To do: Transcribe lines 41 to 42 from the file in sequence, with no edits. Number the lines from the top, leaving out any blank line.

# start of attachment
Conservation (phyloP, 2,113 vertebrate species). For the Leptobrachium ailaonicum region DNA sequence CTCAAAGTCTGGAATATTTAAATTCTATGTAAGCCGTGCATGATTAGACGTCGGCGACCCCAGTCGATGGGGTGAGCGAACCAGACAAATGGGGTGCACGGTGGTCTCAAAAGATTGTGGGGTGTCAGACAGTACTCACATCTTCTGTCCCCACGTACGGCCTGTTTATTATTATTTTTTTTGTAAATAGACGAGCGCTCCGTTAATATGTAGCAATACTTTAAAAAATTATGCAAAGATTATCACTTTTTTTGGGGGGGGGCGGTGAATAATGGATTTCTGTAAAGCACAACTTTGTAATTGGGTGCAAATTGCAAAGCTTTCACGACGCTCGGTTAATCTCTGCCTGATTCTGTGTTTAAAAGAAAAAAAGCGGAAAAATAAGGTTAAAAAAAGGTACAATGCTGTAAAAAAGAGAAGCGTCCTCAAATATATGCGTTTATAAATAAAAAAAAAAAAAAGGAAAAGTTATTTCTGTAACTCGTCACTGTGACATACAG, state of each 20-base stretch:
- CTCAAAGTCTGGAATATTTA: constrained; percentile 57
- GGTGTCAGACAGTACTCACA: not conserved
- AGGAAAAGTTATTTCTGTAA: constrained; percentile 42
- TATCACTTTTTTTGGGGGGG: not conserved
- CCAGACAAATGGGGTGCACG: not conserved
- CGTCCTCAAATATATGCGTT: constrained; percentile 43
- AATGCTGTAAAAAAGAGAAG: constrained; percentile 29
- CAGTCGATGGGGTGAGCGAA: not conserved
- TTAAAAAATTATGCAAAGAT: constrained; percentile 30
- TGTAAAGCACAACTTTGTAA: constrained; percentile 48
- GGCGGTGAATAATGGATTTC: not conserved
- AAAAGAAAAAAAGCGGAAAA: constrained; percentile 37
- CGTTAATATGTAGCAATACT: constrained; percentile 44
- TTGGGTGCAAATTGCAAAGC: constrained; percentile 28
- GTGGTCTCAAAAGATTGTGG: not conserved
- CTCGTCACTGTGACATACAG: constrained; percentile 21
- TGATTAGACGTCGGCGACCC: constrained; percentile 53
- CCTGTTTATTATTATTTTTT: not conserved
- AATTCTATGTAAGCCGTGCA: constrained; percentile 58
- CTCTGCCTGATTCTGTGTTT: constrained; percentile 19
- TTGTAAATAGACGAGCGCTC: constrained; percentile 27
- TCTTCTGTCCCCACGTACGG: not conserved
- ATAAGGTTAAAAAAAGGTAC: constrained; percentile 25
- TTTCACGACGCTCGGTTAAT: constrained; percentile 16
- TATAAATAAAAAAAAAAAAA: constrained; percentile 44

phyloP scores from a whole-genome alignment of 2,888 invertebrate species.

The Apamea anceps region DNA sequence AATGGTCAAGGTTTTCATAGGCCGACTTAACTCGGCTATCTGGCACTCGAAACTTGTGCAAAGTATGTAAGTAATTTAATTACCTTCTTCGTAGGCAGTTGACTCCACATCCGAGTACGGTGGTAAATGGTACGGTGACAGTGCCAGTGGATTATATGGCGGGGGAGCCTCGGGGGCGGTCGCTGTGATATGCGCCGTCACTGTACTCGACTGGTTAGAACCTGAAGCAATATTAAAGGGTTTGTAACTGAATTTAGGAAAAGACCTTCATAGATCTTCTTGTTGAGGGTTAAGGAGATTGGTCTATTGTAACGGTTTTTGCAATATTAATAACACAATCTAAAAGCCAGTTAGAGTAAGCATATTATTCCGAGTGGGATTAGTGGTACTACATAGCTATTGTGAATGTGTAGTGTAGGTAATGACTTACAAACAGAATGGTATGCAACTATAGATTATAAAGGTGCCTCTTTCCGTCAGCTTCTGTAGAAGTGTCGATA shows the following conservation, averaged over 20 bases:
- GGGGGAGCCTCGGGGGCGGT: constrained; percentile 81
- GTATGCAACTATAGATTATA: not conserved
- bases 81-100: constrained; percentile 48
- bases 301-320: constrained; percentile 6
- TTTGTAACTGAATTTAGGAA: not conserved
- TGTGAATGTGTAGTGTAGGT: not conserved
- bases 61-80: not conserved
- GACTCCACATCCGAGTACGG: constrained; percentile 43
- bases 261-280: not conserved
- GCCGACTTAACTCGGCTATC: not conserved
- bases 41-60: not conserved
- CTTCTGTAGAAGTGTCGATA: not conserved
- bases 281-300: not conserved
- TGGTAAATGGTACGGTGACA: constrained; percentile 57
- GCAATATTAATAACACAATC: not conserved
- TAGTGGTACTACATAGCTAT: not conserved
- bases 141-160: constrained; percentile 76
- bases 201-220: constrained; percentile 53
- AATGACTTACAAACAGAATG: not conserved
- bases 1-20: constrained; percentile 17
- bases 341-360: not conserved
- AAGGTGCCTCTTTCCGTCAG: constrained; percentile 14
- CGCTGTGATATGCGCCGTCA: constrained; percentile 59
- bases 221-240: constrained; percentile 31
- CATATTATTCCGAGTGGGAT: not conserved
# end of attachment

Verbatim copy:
- bases 281-300: not conserved
- TGGTAAATGGTACGGTGACA: constrained; percentile 57